The pursuit to produce smaller and smaller microchips for everything from automobile systems to mobile communications devices has led IBM to turn to one of the very building blocks of life for help with the process—DNA molecules.
With chip makers such as IBM and Intel aiming to shrink the manufacturing process to 22 nanometers and smaller, the push is on to develop ways to improve performance and energy efficiency. Scientists with IBM Research and the California Institute of Technology are working on ways to use DNA molecules as the basis for building tiny circuit boards. As shown in these images from IBM Research, the DNA can be put into various shapes and used as a sort of scaffolding, where millions of nanotubes can be deposited onto the sticky DNA and then self-assemble into the precise patterns.
All this makes DNA an ideal “scaffolding” that chip designers can use to create origami-like complex patterns on top of which they can add carbon nanotubes, nanowires, and other microscopic materials that control the flow of electronics across a computer chip.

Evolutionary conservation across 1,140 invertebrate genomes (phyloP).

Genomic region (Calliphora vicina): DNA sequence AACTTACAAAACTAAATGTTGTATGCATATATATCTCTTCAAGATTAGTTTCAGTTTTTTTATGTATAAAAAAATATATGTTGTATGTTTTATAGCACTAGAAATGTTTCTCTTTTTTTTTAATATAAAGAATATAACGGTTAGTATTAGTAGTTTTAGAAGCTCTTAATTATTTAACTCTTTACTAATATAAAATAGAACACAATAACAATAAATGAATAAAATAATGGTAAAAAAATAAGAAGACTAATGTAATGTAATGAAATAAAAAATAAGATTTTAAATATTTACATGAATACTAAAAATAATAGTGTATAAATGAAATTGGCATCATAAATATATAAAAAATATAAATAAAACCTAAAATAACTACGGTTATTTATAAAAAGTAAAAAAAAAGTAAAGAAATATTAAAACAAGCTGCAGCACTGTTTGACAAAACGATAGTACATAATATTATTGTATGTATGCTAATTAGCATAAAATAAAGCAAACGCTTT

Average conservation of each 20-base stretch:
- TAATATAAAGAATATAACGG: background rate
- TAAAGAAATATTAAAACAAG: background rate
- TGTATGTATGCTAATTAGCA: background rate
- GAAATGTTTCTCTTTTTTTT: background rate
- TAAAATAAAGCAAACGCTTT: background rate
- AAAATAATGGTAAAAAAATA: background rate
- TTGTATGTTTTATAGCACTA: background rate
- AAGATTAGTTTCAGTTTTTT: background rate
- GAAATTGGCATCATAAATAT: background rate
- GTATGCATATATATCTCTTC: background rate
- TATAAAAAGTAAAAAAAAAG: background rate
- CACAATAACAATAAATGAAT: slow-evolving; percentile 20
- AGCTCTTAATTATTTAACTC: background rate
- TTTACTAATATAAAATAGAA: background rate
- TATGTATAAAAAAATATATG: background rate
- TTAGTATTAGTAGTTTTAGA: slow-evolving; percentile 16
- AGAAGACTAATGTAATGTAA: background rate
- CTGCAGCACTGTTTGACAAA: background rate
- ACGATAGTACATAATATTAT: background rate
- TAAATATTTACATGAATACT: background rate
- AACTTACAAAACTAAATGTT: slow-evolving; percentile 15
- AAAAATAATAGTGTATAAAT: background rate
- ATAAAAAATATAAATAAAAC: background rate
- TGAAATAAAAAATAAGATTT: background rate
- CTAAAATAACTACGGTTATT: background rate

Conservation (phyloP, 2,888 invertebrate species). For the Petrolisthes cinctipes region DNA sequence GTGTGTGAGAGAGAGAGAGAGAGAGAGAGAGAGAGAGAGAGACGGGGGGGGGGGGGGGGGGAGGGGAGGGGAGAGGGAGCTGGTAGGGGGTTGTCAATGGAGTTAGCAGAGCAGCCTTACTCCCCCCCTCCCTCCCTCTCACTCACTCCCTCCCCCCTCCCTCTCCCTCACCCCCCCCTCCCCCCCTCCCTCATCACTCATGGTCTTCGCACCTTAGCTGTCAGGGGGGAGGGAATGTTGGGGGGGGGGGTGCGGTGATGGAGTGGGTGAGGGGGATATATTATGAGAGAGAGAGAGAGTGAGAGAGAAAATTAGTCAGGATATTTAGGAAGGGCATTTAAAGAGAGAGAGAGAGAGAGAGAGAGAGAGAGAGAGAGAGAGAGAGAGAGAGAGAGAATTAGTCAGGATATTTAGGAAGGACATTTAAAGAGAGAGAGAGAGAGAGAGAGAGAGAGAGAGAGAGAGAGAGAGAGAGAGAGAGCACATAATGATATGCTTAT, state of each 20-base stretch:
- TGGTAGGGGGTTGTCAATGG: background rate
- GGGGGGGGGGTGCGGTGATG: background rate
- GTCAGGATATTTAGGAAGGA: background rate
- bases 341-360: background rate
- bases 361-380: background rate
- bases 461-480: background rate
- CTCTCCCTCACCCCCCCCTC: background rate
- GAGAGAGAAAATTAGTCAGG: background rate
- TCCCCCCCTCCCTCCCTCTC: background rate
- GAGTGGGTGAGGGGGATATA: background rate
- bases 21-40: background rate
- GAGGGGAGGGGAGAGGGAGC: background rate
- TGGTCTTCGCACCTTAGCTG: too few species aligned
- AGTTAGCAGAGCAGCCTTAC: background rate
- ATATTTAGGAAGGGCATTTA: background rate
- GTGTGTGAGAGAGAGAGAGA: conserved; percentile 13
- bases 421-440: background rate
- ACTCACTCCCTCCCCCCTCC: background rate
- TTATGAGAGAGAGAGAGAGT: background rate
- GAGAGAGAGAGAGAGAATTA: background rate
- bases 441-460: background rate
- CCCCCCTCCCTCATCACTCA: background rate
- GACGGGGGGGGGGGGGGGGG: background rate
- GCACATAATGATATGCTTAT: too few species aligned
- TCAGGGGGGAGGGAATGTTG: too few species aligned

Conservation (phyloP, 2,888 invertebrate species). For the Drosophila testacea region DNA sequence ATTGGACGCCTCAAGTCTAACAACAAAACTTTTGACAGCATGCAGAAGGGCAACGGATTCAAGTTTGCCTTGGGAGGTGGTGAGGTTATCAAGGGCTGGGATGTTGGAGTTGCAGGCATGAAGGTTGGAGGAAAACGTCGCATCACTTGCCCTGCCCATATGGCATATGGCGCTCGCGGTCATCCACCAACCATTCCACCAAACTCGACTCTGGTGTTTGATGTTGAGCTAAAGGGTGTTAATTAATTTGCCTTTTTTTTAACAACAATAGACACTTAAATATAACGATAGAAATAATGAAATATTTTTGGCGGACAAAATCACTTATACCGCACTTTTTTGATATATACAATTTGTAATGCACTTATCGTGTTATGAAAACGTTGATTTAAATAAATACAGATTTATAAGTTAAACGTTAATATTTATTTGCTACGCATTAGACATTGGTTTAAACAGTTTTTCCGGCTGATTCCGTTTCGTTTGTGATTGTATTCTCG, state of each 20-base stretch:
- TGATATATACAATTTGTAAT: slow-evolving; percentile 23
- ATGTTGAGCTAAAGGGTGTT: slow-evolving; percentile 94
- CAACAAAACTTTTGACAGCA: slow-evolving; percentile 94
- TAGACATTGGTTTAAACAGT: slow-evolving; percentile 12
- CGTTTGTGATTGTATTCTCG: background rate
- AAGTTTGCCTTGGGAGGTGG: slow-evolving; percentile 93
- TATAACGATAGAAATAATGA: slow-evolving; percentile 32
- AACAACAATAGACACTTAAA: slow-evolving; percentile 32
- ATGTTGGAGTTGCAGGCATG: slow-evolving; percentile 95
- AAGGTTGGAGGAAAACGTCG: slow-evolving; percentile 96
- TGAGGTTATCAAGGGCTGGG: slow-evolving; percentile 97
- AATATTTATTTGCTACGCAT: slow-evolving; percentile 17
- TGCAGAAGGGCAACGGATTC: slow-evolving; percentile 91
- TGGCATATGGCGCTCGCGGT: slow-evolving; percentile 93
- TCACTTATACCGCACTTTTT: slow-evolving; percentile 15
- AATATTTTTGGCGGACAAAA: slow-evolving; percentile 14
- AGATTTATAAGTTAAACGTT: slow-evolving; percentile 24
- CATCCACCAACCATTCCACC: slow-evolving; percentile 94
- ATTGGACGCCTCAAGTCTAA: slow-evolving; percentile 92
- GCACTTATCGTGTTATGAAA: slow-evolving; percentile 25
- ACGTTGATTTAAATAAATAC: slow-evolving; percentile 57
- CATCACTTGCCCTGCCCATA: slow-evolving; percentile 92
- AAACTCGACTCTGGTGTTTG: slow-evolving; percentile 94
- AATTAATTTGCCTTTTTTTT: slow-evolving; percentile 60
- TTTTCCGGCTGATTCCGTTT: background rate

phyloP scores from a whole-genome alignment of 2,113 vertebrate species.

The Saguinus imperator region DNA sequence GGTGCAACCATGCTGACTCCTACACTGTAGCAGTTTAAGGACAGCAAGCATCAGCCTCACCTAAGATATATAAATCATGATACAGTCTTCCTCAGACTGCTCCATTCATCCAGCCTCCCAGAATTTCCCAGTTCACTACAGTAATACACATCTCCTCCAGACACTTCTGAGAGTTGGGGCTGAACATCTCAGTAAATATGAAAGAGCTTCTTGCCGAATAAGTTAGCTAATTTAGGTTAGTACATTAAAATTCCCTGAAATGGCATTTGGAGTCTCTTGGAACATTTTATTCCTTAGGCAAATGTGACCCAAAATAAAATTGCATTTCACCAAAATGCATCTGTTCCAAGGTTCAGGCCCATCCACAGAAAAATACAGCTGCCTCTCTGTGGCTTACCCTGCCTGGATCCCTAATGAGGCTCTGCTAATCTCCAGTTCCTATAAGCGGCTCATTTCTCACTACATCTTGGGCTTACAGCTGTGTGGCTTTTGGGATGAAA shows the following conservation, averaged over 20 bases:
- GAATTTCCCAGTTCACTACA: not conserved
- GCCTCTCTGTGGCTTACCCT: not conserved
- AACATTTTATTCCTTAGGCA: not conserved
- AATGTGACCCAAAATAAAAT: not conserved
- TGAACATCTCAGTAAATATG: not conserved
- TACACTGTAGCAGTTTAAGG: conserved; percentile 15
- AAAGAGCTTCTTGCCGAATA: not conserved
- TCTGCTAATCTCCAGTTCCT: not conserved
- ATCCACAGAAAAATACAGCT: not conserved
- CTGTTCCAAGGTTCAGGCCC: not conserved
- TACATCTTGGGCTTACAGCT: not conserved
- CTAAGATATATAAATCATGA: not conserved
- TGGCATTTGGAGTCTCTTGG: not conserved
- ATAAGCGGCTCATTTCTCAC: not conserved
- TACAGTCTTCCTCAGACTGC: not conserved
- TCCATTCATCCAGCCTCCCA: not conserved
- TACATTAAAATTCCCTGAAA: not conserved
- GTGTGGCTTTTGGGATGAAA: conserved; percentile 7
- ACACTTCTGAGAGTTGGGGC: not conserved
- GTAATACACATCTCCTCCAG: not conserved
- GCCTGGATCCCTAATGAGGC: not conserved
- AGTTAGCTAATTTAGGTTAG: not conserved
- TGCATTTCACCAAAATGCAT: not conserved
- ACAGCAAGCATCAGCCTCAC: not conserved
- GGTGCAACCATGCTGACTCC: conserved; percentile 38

“The cost involved in shrinking features to improve performance is a limiting factor in keeping pace with Moore’s Law and a concern across the semiconductor industry,” said Spike Narayan, Science & Technology manager at IBM’s Almaden research lab in San Jose, CA.
Moore’s Law holds that computing power at a given cost doubles every two years. Gains in chip speeds over the past two decades have largely been obtained by shrinking components. But with some parts now at microscopic levels, engineers are having an increasingly difficult time building on previous work.
Narayan said IBM and Caltech’s breakthrough in DNA-based chip design could help maintain Moore’s Law well into the future.
“The combination of this directed self-assembly with today’s fabrication technology could lead to substantial savings in the most expensive and challenging part of the chip-making process,” said Narayan.
IBM plans to publish a paper on the research in the September issue of Nature Nanotechnology.
IBM scientists say the DNA process can be used to increase performance, speed and energy efficiency in microchips, where feature sizes are 22 nm or smaller, and that these next-generation microprocessors can be less expensive to manufacture.